Broomsedge Bluestem – Indiana Farmer Introduced the Plant to Me as “Poverty Weed” Years Ago

In the past two weeks, I had two inquiries about a grass that was invading a grass hayfield and pasture. The pictures shared showed old growth of 2021 that was beige-bronze in color, narrow leaved, and had tufts of pubescence remaining. Most seed had been windblown during the fall and winter. The plant was the warm-season perennial bunchgrass broomsedge bluestem (Andropogan virginicus). Many have also likely asked “What is that plant” the past couple of months.

broomsedge bluestem

Broomsedge bluestem invasion is occurring in a grass hayfield.

One of my first Purdue Extension in-field education events in the early 1980’s was my introduction to broomsedge bluestem. Areas of the southern Indiana grass pasture had more broomsedge bluestem than the desired forages that were seeded. I recall that a farmer leaned over and said “We call it poverty weed”. I once thought that broomsedge bluestem was a southern Indiana plant only, but as the years have gone by I see the plant all over Indiana. A few years ago, a group of farmers were doing sensory analyses of different hay samples and chemical analyses were available, too. One of the samples on display, was broomsedge bluestem. The chemical forage analysis verified why the grass has the nickname poverty weed. It would have made better bedding than a feed resource.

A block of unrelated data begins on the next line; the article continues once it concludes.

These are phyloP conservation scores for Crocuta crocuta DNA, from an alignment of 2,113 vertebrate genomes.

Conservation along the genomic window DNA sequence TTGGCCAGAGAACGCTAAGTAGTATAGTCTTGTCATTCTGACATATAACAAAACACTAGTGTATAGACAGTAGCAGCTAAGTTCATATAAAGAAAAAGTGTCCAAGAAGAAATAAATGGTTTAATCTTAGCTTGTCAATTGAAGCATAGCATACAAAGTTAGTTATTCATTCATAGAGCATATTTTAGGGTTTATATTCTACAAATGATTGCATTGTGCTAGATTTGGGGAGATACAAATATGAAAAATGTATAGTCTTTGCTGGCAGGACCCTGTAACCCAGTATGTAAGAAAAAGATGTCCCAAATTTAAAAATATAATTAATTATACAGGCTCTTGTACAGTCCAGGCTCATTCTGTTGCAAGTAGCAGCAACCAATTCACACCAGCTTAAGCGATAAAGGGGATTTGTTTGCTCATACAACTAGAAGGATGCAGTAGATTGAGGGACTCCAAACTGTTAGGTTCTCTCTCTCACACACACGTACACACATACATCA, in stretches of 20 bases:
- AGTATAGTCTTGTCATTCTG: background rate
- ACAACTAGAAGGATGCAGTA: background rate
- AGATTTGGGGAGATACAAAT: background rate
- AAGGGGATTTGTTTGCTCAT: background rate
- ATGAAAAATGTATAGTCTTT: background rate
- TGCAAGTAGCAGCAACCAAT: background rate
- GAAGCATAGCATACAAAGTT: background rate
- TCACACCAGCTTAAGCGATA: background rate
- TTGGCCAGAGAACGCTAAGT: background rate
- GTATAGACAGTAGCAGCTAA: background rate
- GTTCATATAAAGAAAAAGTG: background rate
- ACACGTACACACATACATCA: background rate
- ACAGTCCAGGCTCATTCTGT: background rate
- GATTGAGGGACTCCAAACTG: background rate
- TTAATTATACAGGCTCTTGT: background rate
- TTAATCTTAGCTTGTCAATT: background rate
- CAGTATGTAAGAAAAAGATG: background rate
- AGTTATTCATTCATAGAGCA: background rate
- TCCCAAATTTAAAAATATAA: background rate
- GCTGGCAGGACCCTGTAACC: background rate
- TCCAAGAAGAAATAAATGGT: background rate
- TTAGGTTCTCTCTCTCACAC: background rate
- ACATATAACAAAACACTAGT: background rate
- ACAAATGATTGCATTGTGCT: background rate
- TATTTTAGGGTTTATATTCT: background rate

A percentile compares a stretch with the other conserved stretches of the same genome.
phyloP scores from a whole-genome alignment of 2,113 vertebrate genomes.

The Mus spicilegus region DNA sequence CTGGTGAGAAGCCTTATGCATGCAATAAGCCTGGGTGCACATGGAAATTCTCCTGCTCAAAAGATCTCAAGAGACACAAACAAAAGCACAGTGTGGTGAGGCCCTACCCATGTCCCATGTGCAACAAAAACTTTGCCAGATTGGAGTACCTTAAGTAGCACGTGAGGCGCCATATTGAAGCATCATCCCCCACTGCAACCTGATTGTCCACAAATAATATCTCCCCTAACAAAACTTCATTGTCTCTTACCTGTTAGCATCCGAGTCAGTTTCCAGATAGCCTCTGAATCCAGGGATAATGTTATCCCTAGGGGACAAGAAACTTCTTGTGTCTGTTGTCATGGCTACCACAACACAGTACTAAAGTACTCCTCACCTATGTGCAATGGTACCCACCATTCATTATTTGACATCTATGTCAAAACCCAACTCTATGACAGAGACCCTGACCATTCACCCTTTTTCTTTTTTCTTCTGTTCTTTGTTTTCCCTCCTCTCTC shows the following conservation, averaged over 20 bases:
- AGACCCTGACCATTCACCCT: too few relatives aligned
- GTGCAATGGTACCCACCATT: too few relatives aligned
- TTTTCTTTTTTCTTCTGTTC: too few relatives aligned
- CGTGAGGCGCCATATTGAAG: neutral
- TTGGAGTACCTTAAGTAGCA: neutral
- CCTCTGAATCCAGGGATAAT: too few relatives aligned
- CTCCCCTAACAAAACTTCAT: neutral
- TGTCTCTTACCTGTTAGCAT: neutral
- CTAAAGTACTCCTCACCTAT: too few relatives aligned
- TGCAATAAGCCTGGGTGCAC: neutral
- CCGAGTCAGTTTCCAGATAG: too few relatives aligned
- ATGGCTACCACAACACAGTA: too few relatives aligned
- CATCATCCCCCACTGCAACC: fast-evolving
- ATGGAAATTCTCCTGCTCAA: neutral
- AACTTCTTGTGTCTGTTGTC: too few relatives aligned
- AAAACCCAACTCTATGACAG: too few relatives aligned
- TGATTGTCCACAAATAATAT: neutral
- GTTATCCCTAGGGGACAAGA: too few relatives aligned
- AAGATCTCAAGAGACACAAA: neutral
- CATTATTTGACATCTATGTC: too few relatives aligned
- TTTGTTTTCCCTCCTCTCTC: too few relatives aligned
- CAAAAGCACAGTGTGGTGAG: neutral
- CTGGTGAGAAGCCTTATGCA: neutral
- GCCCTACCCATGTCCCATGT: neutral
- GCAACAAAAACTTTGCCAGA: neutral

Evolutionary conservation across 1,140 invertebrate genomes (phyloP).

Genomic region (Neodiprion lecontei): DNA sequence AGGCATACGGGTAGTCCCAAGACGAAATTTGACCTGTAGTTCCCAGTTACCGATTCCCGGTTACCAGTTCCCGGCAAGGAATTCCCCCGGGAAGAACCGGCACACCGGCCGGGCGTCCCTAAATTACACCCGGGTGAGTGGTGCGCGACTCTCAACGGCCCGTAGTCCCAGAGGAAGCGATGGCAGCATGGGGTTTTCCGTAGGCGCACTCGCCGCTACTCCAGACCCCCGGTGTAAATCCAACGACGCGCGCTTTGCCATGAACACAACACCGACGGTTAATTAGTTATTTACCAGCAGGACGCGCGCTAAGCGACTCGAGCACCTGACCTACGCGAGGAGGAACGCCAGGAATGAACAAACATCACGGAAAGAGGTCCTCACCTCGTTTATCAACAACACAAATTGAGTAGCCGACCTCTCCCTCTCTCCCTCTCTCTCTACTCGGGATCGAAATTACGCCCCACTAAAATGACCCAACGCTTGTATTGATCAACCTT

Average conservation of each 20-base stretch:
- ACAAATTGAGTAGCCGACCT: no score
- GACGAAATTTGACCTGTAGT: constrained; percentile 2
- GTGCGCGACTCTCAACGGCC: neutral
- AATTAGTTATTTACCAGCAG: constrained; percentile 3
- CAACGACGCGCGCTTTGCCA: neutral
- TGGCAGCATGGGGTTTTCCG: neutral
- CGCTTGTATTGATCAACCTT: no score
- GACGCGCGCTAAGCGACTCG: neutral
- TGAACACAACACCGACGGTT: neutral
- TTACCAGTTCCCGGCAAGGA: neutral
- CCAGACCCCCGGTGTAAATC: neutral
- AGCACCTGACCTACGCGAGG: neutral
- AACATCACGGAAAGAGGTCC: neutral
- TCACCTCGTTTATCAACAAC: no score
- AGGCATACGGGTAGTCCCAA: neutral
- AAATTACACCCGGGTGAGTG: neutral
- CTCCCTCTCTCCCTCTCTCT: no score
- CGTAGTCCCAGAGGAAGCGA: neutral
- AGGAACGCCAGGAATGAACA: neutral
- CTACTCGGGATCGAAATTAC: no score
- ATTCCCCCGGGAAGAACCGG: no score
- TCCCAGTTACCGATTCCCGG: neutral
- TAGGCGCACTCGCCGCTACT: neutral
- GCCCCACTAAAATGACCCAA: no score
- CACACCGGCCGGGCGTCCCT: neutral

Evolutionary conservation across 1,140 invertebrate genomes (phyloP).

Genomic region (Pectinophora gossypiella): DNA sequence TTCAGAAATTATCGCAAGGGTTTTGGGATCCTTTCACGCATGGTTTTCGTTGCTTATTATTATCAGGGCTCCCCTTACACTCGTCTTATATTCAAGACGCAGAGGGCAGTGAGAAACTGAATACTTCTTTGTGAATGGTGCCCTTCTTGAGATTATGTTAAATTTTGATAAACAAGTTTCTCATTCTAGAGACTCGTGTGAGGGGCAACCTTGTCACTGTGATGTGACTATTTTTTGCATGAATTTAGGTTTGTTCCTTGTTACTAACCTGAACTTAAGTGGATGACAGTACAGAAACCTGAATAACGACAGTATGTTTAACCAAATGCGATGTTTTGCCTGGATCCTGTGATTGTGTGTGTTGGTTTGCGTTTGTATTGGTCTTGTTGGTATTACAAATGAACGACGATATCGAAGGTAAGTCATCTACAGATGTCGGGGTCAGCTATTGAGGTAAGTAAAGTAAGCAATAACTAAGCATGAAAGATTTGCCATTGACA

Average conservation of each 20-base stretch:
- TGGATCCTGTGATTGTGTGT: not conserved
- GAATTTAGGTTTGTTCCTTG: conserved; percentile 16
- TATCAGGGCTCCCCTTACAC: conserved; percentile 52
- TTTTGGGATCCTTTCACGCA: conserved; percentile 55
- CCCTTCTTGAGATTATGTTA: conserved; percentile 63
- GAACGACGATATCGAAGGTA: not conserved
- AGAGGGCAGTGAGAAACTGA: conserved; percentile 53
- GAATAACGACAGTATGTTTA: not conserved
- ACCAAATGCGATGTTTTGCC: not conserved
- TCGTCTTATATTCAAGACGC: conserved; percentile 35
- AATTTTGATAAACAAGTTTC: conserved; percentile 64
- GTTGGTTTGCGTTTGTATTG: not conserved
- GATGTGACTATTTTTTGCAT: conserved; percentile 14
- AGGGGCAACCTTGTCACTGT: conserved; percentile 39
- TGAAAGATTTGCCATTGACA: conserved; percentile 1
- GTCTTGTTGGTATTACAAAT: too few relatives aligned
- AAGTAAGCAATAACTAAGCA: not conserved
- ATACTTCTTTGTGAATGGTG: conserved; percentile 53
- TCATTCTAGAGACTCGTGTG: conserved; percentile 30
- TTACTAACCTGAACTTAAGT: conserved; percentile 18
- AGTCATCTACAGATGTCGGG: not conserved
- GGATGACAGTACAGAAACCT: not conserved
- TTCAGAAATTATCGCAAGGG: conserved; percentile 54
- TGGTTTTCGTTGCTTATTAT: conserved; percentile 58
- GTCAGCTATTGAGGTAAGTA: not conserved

Broomsedge bluestem is a biological indicator plant. Where it becomes invasive it is common that the soil pH and/or phosphorus are very low. The method of reducing broomsedge bluestem is not investing in an herbicide application, but to apply the recommended amount of limestone or fertilizer as determined by a soil test. Slow but sure, the desired forages will become more dominant.

As hay is harvested, nutrients are being removed. In time, deficiencies will occur if nutrients are not wisely replaced by commercial fertilizer or livestock manure applications. Don’t let your field go into poverty status!

Resource information:

BROOMSEDGE BLUESTEM Plant Fact Sheet (usda.gov)

Photo contributed by Keith Johnson, Purdue University Extension Forage Specialist

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